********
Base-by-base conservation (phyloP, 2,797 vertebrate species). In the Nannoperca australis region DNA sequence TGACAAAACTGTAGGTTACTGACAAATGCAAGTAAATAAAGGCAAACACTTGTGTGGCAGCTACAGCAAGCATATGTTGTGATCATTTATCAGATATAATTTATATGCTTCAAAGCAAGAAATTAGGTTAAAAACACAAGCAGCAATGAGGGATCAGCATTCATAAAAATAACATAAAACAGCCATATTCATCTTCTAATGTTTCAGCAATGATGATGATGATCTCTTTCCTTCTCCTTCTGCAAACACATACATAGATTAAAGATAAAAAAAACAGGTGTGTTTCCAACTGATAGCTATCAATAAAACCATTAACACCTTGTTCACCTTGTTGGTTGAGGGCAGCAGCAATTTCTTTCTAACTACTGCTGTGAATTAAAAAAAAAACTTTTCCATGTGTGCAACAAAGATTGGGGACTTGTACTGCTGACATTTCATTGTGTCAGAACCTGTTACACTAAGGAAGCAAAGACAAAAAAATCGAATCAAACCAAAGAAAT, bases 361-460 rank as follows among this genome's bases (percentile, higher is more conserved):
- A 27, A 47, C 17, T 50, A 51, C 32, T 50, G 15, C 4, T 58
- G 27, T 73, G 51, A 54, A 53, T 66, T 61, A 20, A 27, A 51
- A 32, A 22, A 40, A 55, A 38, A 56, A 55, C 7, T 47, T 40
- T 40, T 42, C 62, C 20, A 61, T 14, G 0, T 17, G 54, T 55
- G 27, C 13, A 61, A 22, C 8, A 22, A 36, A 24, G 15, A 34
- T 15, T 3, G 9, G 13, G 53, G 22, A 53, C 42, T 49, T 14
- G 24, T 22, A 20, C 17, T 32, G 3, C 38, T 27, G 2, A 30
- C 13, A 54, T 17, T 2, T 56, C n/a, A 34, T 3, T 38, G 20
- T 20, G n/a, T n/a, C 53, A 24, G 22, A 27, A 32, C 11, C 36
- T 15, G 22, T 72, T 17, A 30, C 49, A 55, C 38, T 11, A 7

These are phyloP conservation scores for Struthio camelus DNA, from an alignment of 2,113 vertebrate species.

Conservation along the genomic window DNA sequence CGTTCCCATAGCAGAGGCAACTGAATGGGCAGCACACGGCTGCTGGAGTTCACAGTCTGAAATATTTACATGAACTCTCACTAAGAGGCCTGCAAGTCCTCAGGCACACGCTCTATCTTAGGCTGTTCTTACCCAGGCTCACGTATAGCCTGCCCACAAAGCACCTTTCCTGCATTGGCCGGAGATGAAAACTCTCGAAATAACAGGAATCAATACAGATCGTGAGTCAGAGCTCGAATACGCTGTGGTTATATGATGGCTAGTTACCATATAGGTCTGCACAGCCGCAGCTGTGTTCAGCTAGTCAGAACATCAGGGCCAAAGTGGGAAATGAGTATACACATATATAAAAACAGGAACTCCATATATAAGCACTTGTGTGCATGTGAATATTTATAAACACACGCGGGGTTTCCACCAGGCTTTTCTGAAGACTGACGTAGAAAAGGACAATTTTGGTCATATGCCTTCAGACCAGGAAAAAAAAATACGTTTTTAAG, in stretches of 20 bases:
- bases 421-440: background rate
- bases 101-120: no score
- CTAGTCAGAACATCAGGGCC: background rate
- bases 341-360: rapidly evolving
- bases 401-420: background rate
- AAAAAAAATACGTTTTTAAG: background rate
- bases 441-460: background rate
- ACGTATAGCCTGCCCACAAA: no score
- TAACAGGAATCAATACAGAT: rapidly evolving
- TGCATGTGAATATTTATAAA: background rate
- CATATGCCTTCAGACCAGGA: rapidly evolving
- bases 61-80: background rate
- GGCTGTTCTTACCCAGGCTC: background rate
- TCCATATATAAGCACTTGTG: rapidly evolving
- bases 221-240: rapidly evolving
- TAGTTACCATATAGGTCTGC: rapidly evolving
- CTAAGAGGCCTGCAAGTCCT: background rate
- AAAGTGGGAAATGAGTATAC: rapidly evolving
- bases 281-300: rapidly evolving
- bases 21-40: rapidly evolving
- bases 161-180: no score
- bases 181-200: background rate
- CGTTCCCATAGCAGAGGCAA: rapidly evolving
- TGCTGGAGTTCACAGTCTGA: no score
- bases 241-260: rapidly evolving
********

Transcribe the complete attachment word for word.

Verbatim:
Base-by-base conservation (phyloP, 2,797 vertebrate species). In the Nannoperca australis region DNA sequence TGACAAAACTGTAGGTTACTGACAAATGCAAGTAAATAAAGGCAAACACTTGTGTGGCAGCTACAGCAAGCATATGTTGTGATCATTTATCAGATATAATTTATATGCTTCAAAGCAAGAAATTAGGTTAAAAACACAAGCAGCAATGAGGGATCAGCATTCATAAAAATAACATAAAACAGCCATATTCATCTTCTAATGTTTCAGCAATGATGATGATGATCTCTTTCCTTCTCCTTCTGCAAACACATACATAGATTAAAGATAAAAAAAACAGGTGTGTTTCCAACTGATAGCTATCAATAAAACCATTAACACCTTGTTCACCTTGTTGGTTGAGGGCAGCAGCAATTTCTTTCTAACTACTGCTGTGAATTAAAAAAAAAACTTTTCCATGTGTGCAACAAAGATTGGGGACTTGTACTGCTGACATTTCATTGTGTCAGAACCTGTTACACTAAGGAAGCAAAGACAAAAAAATCGAATCAAACCAAAGAAAT, bases 361-460 rank as follows among this genome's bases (percentile, higher is more conserved):
- A 27, A 47, C 17, T 50, A 51, C 32, T 50, G 15, C 4, T 58
- G 27, T 73, G 51, A 54, A 53, T 66, T 61, A 20, A 27, A 51
- A 32, A 22, A 40, A 55, A 38, A 56, A 55, C 7, T 47, T 40
- T 40, T 42, C 62, C 20, A 61, T 14, G 0, T 17, G 54, T 55
- G 27, C 13, A 61, A 22, C 8, A 22, A 36, A 24, G 15, A 34
- T 15, T 3, G 9, G 13, G 53, G 22, A 53, C 42, T 49, T 14
- G 24, T 22, A 20, C 17, T 32, G 3, C 38, T 27, G 2, A 30
- C 13, A 54, T 17, T 2, T 56, C n/a, A 34, T 3, T 38, G 20
- T 20, G n/a, T n/a, C 53, A 24, G 22, A 27, A 32, C 11, C 36
- T 15, G 22, T 72, T 17, A 30, C 49, A 55, C 38, T 11, A 7

These are phyloP conservation scores for Struthio camelus DNA, from an alignment of 2,113 vertebrate species.

Conservation along the genomic window DNA sequence CGTTCCCATAGCAGAGGCAACTGAATGGGCAGCACACGGCTGCTGGAGTTCACAGTCTGAAATATTTACATGAACTCTCACTAAGAGGCCTGCAAGTCCTCAGGCACACGCTCTATCTTAGGCTGTTCTTACCCAGGCTCACGTATAGCCTGCCCACAAAGCACCTTTCCTGCATTGGCCGGAGATGAAAACTCTCGAAATAACAGGAATCAATACAGATCGTGAGTCAGAGCTCGAATACGCTGTGGTTATATGATGGCTAGTTACCATATAGGTCTGCACAGCCGCAGCTGTGTTCAGCTAGTCAGAACATCAGGGCCAAAGTGGGAAATGAGTATACACATATATAAAAACAGGAACTCCATATATAAGCACTTGTGTGCATGTGAATATTTATAAACACACGCGGGGTTTCCACCAGGCTTTTCTGAAGACTGACGTAGAAAAGGACAATTTTGGTCATATGCCTTCAGACCAGGAAAAAAAAATACGTTTTTAAG, in stretches of 20 bases:
- bases 421-440: background rate
- bases 101-120: no score
- CTAGTCAGAACATCAGGGCC: background rate
- bases 341-360: rapidly evolving
- bases 401-420: background rate
- AAAAAAAATACGTTTTTAAG: background rate
- bases 441-460: background rate
- ACGTATAGCCTGCCCACAAA: no score
- TAACAGGAATCAATACAGAT: rapidly evolving
- TGCATGTGAATATTTATAAA: background rate
- CATATGCCTTCAGACCAGGA: rapidly evolving
- bases 61-80: background rate
- GGCTGTTCTTACCCAGGCTC: background rate
- TCCATATATAAGCACTTGTG: rapidly evolving
- bases 221-240: rapidly evolving
- TAGTTACCATATAGGTCTGC: rapidly evolving
- CTAAGAGGCCTGCAAGTCCT: background rate
- AAAGTGGGAAATGAGTATAC: rapidly evolving
- bases 281-300: rapidly evolving
- bases 21-40: rapidly evolving
- bases 161-180: no score
- bases 181-200: background rate
- CGTTCCCATAGCAGAGGCAA: rapidly evolving
- TGCTGGAGTTCACAGTCTGA: no score
- bases 241-260: rapidly evolving